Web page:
And, of course, navigation is controlled by your finger and on screen gestures that makes the experience different from that of the traditional mouse control. I found that for the most part I had no issues but sometimes, especially when dealing with objects like the screenshots that I embedded earlier in the document, that getting placement “just right” using my fingers was something of a chore. Perhaps control is more granular on a system with a higher res screen like a high-end iPad or on a device that uses a stylus such as a Galaxy Note.
Opening Files from the File menu offers no surprises, documents created in Word 2013 on my PC opened with full fidelity and full edit control on my tablet regardless of the source. Big documents took time to open but not so much as to make me unproductive. The various View settings also work pretty much as expected, here is this document in “Read” view:
Just like on a PC!
Leaving Word and looking at Excel offers a similar experience:
The same overall look and feel and control structure is in place. All of the Excel functions appear to be in place. I’m not sure I’d want to be messing with cell data using the onscreen keyboard but it feels pretty decent using a Bluetooth keyboard. And, of course, all the standard templates are available:
Navigation within a sheet feels pretty good as well.
And, finally, there is PowerPoint which also looks pretty good once it opens (this is a PPT I did for one of the MVA courses I presented):
Again, all of the elements are there as you would expect. Editing is actually fairly easy and all the tools I use are there (I don’t admit to being a PowerPoint power user).
When you combine these three apps with OneNote, OneDrive and Outlook you end up with a pretty powerful combination at your fingertips (literally!) on your Android tablet or your iPad. In fact, with the addition of a Bluetooth keyboard you have a small, compact, powerful “Office” available to you that does way more in way less space than many smaller laptops and netbooks of not so very long ago. And you still have access to the Online Apps out of Office 365, SharePoint Online and OneDrive for Business that allow you to edit Word, Excel, PowerPoint and OneNote online, in your browser!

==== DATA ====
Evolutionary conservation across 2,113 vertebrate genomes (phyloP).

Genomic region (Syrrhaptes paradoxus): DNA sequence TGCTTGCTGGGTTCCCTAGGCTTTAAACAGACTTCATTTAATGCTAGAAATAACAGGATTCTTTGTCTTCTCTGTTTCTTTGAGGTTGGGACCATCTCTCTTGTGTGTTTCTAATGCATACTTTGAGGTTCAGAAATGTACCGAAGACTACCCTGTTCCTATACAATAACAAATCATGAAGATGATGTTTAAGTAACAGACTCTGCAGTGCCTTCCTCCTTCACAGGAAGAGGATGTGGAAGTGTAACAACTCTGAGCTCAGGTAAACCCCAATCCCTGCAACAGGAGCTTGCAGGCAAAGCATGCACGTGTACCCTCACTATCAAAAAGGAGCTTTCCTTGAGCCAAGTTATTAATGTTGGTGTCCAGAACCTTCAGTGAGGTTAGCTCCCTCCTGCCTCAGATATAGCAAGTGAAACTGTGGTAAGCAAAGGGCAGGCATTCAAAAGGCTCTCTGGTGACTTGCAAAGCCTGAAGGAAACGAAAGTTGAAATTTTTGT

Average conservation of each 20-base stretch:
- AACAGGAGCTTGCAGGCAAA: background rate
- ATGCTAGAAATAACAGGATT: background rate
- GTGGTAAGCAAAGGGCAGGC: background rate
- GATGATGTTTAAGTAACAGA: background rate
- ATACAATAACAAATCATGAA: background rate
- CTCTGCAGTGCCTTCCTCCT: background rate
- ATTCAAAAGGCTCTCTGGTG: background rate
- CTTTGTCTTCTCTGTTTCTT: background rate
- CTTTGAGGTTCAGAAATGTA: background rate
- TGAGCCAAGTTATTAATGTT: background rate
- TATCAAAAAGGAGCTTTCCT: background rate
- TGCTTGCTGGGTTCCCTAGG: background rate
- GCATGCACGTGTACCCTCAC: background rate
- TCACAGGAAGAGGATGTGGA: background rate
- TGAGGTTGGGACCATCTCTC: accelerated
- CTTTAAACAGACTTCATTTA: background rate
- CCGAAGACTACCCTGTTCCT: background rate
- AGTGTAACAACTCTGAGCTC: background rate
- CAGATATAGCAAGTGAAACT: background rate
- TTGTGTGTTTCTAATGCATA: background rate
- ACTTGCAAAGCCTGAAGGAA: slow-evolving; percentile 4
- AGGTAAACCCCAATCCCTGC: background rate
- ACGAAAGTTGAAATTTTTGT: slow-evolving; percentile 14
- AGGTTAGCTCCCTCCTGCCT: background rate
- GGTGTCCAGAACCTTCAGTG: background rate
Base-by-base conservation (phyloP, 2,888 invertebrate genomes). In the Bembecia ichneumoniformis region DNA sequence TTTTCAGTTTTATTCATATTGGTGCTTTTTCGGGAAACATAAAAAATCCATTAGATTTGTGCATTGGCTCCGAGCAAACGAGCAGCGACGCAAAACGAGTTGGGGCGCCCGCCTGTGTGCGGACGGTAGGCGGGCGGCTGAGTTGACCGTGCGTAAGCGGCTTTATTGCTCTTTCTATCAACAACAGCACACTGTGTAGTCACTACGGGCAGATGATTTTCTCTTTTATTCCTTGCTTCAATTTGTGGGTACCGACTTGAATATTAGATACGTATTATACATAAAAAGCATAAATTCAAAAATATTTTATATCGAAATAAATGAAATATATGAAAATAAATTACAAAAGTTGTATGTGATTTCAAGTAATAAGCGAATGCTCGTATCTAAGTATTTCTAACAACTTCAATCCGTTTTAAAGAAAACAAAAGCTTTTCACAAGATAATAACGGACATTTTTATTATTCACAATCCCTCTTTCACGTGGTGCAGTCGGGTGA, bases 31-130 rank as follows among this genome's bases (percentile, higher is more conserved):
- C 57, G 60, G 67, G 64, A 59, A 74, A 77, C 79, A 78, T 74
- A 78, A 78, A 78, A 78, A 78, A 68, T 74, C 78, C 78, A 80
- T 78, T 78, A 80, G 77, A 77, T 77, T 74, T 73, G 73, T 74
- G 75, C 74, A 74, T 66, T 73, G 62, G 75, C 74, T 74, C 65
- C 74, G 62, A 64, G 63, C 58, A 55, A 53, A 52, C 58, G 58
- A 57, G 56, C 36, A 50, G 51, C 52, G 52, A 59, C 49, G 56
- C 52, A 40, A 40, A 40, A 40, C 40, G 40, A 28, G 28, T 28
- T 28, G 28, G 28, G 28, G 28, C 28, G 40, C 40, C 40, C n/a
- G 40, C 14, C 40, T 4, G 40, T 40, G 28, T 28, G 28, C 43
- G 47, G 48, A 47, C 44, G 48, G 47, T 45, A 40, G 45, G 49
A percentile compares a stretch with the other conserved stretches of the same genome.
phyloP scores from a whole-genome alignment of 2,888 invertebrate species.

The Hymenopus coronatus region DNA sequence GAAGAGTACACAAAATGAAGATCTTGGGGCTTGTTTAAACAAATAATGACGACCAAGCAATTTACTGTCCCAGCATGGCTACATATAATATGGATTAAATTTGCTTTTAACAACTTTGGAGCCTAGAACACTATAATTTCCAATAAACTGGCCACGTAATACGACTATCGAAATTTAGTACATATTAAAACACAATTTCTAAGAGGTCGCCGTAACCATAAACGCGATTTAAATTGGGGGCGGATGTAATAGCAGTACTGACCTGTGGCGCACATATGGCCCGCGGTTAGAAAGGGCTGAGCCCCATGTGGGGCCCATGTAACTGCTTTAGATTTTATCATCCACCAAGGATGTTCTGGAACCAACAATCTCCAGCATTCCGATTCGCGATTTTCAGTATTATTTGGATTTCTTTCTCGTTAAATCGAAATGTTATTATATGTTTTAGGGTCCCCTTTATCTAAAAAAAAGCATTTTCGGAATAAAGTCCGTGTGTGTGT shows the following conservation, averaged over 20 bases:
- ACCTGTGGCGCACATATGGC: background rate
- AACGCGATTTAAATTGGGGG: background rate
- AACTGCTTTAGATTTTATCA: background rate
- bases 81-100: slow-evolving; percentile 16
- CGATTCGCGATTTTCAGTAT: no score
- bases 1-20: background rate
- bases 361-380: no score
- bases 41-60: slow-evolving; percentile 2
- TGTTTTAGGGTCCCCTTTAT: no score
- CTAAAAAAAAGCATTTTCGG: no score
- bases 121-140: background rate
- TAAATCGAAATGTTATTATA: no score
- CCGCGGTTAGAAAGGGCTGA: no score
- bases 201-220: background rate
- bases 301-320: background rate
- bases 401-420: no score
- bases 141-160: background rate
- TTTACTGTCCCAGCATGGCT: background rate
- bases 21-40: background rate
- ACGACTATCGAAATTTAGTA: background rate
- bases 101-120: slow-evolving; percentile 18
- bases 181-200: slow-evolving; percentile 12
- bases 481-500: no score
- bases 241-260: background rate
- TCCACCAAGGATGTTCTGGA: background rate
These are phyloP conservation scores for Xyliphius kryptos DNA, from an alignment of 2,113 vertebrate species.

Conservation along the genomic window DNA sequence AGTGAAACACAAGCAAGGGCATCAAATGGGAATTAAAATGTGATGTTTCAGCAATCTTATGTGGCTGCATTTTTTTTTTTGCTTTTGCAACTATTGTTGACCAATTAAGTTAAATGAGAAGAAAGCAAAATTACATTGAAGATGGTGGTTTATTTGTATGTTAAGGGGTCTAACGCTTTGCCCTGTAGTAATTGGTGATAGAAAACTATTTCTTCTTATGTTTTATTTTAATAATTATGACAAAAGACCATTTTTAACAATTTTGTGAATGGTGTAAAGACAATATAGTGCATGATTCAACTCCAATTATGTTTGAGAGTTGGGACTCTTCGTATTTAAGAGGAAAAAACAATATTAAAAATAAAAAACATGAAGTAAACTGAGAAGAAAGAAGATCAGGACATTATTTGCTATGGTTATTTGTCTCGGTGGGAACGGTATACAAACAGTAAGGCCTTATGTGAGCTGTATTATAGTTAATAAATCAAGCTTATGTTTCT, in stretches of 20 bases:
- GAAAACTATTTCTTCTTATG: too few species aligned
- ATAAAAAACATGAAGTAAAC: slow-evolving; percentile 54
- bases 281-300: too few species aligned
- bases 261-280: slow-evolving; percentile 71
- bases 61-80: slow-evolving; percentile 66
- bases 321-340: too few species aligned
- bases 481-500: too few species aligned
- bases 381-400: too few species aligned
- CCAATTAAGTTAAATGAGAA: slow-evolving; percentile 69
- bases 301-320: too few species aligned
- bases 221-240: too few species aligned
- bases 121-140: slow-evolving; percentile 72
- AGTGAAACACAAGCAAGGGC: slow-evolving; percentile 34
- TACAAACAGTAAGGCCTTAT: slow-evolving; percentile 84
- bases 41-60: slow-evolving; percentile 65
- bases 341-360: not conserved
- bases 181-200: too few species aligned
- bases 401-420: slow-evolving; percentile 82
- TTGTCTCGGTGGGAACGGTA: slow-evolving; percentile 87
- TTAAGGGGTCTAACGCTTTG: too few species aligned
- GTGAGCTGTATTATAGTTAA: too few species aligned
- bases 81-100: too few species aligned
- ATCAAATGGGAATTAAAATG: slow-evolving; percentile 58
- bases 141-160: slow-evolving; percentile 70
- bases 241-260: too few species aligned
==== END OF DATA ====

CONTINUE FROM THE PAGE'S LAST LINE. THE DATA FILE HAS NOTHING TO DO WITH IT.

While a tablet can probably never completely supplant a PC or Mac for full-on editing and content creation, the gap has certainly been narrowed significantly with the release of the Office apps for Android and iOS. It is now possible to be truly productive using only your tablet that was simply not possible only a few months ago. A high end tablet could, conceivably, replace a laptop for certain users in the same fashion that Microsoft suggests a Surface Pro can replace a laptop for many users. Even a lowly “base” tablet could suffice for many users in a pinch (my Galaxy Tab 2 10.1 is doing a pretty good job for me in the production of this article).
If you have an Office 365 account and a tablet that meets the required specs then you should give the Office for Moible apps a spin. I think you’ll agree that another piece of “the future” has just fallen into place.